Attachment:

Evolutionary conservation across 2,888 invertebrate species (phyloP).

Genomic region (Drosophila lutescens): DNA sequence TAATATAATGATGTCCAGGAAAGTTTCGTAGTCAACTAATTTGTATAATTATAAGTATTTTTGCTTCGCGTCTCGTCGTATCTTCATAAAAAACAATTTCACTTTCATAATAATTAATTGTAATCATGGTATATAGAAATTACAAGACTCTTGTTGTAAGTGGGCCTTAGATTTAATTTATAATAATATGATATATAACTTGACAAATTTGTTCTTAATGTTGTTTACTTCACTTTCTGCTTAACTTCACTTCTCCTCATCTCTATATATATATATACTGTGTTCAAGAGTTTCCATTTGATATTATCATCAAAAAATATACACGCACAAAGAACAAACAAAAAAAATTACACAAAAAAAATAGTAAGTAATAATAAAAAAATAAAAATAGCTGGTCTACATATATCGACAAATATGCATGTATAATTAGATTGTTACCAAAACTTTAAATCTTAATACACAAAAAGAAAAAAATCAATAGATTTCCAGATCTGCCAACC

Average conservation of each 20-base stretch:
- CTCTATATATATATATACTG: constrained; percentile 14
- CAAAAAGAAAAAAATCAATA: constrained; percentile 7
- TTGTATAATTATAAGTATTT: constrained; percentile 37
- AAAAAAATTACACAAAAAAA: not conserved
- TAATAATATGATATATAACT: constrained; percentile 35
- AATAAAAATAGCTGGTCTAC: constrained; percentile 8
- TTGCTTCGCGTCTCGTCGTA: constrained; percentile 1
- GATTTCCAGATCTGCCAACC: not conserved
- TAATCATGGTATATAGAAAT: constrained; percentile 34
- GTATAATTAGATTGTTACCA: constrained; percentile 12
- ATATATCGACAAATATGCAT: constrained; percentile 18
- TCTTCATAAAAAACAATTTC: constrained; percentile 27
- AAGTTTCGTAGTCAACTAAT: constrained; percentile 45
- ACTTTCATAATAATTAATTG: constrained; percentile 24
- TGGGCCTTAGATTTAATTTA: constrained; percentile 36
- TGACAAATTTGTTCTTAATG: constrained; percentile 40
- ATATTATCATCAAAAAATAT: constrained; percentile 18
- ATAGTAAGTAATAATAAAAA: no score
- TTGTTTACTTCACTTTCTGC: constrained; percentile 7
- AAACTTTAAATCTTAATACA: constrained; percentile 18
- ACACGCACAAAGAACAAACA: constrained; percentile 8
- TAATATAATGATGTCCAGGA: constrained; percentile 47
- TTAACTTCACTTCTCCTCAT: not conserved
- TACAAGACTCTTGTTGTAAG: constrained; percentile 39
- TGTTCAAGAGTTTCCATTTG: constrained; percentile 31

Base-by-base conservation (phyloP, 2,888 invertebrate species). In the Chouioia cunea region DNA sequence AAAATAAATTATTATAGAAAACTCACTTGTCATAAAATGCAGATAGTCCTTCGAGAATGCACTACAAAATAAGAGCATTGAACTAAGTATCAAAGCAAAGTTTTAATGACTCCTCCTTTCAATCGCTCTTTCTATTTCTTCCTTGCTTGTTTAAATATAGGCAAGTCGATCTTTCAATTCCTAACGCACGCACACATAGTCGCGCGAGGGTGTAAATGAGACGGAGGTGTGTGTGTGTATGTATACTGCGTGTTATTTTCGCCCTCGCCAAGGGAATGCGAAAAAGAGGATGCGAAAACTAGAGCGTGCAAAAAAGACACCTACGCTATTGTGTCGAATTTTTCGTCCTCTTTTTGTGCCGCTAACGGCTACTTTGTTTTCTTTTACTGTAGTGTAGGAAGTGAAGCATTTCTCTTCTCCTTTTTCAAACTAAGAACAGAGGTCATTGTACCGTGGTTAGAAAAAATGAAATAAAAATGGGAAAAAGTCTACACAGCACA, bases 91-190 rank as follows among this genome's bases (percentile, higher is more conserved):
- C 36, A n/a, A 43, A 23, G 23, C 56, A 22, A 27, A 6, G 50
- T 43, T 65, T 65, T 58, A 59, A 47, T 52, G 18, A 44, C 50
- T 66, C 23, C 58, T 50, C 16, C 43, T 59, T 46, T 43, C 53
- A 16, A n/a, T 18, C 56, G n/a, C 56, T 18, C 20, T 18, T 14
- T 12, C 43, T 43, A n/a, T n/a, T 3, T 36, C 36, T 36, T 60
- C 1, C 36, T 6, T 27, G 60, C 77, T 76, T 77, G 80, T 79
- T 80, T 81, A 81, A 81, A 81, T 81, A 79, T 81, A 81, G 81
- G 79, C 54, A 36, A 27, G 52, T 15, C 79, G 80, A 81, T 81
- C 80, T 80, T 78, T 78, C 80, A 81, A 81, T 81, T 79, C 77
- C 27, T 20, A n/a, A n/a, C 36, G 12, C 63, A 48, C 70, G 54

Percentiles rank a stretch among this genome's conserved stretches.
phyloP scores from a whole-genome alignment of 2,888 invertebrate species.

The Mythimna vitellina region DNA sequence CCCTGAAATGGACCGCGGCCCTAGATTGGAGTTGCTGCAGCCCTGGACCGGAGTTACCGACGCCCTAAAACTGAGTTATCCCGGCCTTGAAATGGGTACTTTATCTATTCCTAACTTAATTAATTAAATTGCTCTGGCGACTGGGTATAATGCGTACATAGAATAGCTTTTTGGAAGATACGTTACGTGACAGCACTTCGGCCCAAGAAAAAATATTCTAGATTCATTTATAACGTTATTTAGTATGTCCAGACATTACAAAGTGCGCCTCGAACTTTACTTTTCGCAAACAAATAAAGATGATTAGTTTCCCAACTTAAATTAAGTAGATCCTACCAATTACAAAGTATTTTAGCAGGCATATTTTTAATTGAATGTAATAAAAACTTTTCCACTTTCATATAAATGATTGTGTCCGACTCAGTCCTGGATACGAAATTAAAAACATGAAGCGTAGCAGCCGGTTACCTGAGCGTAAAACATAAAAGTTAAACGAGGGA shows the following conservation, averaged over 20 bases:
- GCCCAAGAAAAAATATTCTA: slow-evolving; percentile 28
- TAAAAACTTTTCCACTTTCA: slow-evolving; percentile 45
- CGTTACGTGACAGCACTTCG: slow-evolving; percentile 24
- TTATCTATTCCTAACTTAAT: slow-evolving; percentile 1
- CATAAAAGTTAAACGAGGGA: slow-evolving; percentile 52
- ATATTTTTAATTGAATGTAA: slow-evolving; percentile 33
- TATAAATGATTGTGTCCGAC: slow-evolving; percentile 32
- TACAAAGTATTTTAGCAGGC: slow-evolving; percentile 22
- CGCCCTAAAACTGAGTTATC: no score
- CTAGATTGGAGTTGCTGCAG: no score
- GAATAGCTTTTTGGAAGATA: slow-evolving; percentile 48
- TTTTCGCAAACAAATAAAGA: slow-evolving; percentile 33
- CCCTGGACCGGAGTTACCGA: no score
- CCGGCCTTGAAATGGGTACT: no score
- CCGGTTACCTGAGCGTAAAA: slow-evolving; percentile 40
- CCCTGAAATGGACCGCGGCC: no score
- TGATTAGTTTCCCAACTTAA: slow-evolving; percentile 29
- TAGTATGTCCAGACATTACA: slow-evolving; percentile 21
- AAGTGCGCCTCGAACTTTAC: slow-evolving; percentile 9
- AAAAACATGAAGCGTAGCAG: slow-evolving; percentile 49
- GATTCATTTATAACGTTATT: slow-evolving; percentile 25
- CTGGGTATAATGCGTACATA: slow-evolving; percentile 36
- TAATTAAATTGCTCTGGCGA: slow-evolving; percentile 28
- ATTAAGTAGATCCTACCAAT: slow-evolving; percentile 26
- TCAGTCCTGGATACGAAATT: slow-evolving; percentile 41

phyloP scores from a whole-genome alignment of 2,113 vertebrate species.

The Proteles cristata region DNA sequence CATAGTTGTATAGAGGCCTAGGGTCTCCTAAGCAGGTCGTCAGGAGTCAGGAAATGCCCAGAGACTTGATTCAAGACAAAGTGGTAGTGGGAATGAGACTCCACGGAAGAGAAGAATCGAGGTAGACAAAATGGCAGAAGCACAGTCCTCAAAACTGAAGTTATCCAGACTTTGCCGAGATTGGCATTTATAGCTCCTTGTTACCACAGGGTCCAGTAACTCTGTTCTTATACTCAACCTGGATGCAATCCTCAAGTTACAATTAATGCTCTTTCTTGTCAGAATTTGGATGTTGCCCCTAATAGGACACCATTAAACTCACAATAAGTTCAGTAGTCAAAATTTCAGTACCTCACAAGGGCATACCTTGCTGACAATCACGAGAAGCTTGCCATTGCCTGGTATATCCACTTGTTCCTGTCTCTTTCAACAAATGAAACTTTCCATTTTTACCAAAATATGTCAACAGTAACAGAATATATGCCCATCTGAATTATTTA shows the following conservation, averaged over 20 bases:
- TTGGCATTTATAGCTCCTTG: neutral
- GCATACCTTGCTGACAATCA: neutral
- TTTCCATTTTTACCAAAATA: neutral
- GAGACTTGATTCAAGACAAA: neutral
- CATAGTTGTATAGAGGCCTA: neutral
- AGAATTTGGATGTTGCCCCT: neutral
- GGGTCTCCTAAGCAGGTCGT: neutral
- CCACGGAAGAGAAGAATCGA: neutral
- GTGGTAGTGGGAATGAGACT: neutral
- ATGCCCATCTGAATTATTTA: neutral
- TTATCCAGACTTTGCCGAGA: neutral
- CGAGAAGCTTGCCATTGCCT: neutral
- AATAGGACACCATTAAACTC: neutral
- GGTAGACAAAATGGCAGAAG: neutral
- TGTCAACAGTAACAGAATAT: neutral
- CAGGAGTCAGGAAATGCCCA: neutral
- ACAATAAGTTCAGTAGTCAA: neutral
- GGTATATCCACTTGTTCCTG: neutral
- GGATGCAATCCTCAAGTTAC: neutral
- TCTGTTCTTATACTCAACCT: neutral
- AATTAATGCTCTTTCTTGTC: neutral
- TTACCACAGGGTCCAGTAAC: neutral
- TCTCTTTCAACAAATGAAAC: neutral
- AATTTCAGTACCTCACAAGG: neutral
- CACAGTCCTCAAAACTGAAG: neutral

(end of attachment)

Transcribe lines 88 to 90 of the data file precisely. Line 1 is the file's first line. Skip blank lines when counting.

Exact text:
- GGATGCAATCCTCAAGTTAC: neutral
- TCTGTTCTTATACTCAACCT: neutral
- AATTAATGCTCTTTCTTGTC: neutral